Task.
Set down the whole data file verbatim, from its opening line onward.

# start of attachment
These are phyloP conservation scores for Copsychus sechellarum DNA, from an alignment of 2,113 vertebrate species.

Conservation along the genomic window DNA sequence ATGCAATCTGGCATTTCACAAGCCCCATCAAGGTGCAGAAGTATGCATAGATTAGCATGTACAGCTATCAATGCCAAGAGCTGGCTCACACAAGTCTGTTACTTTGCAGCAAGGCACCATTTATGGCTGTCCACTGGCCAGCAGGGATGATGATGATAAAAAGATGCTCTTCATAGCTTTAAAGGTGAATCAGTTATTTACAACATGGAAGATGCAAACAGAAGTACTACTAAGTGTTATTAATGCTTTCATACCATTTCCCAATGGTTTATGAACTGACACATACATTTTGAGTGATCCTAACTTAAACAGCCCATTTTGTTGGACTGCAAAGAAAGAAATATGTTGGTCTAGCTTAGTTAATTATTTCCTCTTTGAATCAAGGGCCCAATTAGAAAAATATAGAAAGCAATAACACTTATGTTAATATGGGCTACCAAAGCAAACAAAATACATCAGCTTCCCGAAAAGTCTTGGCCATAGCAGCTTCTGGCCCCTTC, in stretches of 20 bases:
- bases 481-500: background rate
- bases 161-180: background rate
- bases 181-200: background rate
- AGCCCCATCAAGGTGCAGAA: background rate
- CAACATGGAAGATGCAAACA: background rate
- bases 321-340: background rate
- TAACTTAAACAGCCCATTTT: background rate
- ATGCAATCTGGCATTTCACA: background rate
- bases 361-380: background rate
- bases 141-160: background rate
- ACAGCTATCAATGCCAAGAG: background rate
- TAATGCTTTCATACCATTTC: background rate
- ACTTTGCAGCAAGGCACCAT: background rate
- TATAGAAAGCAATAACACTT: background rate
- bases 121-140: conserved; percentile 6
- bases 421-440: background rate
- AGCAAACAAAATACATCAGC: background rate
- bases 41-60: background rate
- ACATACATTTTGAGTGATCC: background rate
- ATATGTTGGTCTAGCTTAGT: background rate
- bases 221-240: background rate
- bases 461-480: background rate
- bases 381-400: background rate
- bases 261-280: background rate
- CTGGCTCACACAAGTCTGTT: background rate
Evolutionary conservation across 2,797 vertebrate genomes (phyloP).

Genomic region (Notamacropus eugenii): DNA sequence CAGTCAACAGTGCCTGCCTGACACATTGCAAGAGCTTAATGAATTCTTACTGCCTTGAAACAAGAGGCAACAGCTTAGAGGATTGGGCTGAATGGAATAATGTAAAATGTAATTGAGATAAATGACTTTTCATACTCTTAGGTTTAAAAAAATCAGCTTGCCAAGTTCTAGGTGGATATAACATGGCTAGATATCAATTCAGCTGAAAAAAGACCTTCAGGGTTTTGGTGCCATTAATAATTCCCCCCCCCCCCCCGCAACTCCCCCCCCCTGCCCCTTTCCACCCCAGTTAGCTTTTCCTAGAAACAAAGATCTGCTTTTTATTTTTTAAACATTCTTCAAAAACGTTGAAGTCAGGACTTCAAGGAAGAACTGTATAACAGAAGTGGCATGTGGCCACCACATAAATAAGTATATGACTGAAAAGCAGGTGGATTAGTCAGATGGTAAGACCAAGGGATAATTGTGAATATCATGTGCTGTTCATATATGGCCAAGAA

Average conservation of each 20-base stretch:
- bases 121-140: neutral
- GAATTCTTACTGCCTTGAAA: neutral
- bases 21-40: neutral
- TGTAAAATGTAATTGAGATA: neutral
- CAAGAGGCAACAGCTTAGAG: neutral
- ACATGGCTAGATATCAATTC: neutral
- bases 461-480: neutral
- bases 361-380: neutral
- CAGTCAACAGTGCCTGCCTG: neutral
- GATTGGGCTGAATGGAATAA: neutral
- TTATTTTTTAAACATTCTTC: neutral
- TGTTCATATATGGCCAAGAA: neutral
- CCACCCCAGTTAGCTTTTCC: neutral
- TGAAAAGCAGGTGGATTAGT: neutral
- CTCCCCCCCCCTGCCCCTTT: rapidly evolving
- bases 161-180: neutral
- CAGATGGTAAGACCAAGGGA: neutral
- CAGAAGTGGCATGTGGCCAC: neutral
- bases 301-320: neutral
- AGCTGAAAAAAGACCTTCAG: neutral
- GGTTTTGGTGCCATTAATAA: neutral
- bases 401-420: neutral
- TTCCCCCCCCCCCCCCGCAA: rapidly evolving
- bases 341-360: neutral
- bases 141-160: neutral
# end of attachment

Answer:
These are phyloP conservation scores for Copsychus sechellarum DNA, from an alignment of 2,113 vertebrate species.

Conservation along the genomic window DNA sequence ATGCAATCTGGCATTTCACAAGCCCCATCAAGGTGCAGAAGTATGCATAGATTAGCATGTACAGCTATCAATGCCAAGAGCTGGCTCACACAAGTCTGTTACTTTGCAGCAAGGCACCATTTATGGCTGTCCACTGGCCAGCAGGGATGATGATGATAAAAAGATGCTCTTCATAGCTTTAAAGGTGAATCAGTTATTTACAACATGGAAGATGCAAACAGAAGTACTACTAAGTGTTATTAATGCTTTCATACCATTTCCCAATGGTTTATGAACTGACACATACATTTTGAGTGATCCTAACTTAAACAGCCCATTTTGTTGGACTGCAAAGAAAGAAATATGTTGGTCTAGCTTAGTTAATTATTTCCTCTTTGAATCAAGGGCCCAATTAGAAAAATATAGAAAGCAATAACACTTATGTTAATATGGGCTACCAAAGCAAACAAAATACATCAGCTTCCCGAAAAGTCTTGGCCATAGCAGCTTCTGGCCCCTTC, in stretches of 20 bases:
- bases 481-500: background rate
- bases 161-180: background rate
- bases 181-200: background rate
- AGCCCCATCAAGGTGCAGAA: background rate
- CAACATGGAAGATGCAAACA: background rate
- bases 321-340: background rate
- TAACTTAAACAGCCCATTTT: background rate
- ATGCAATCTGGCATTTCACA: background rate
- bases 361-380: background rate
- bases 141-160: background rate
- ACAGCTATCAATGCCAAGAG: background rate
- TAATGCTTTCATACCATTTC: background rate
- ACTTTGCAGCAAGGCACCAT: background rate
- TATAGAAAGCAATAACACTT: background rate
- bases 121-140: conserved; percentile 6
- bases 421-440: background rate
- AGCAAACAAAATACATCAGC: background rate
- bases 41-60: background rate
- ACATACATTTTGAGTGATCC: background rate
- ATATGTTGGTCTAGCTTAGT: background rate
- bases 221-240: background rate
- bases 461-480: background rate
- bases 381-400: background rate
- bases 261-280: background rate
- CTGGCTCACACAAGTCTGTT: background rate
Evolutionary conservation across 2,797 vertebrate genomes (phyloP).

Genomic region (Notamacropus eugenii): DNA sequence CAGTCAACAGTGCCTGCCTGACACATTGCAAGAGCTTAATGAATTCTTACTGCCTTGAAACAAGAGGCAACAGCTTAGAGGATTGGGCTGAATGGAATAATGTAAAATGTAATTGAGATAAATGACTTTTCATACTCTTAGGTTTAAAAAAATCAGCTTGCCAAGTTCTAGGTGGATATAACATGGCTAGATATCAATTCAGCTGAAAAAAGACCTTCAGGGTTTTGGTGCCATTAATAATTCCCCCCCCCCCCCCGCAACTCCCCCCCCCTGCCCCTTTCCACCCCAGTTAGCTTTTCCTAGAAACAAAGATCTGCTTTTTATTTTTTAAACATTCTTCAAAAACGTTGAAGTCAGGACTTCAAGGAAGAACTGTATAACAGAAGTGGCATGTGGCCACCACATAAATAAGTATATGACTGAAAAGCAGGTGGATTAGTCAGATGGTAAGACCAAGGGATAATTGTGAATATCATGTGCTGTTCATATATGGCCAAGAA

Average conservation of each 20-base stretch:
- bases 121-140: neutral
- GAATTCTTACTGCCTTGAAA: neutral
- bases 21-40: neutral
- TGTAAAATGTAATTGAGATA: neutral
- CAAGAGGCAACAGCTTAGAG: neutral
- ACATGGCTAGATATCAATTC: neutral
- bases 461-480: neutral
- bases 361-380: neutral
- CAGTCAACAGTGCCTGCCTG: neutral
- GATTGGGCTGAATGGAATAA: neutral
- TTATTTTTTAAACATTCTTC: neutral
- TGTTCATATATGGCCAAGAA: neutral
- CCACCCCAGTTAGCTTTTCC: neutral
- TGAAAAGCAGGTGGATTAGT: neutral
- CTCCCCCCCCCTGCCCCTTT: rapidly evolving
- bases 161-180: neutral
- CAGATGGTAAGACCAAGGGA: neutral
- CAGAAGTGGCATGTGGCCAC: neutral
- bases 301-320: neutral
- AGCTGAAAAAAGACCTTCAG: neutral
- GGTTTTGGTGCCATTAATAA: neutral
- bases 401-420: neutral
- TTCCCCCCCCCCCCCCGCAA: rapidly evolving
- bases 341-360: neutral
- bases 141-160: neutral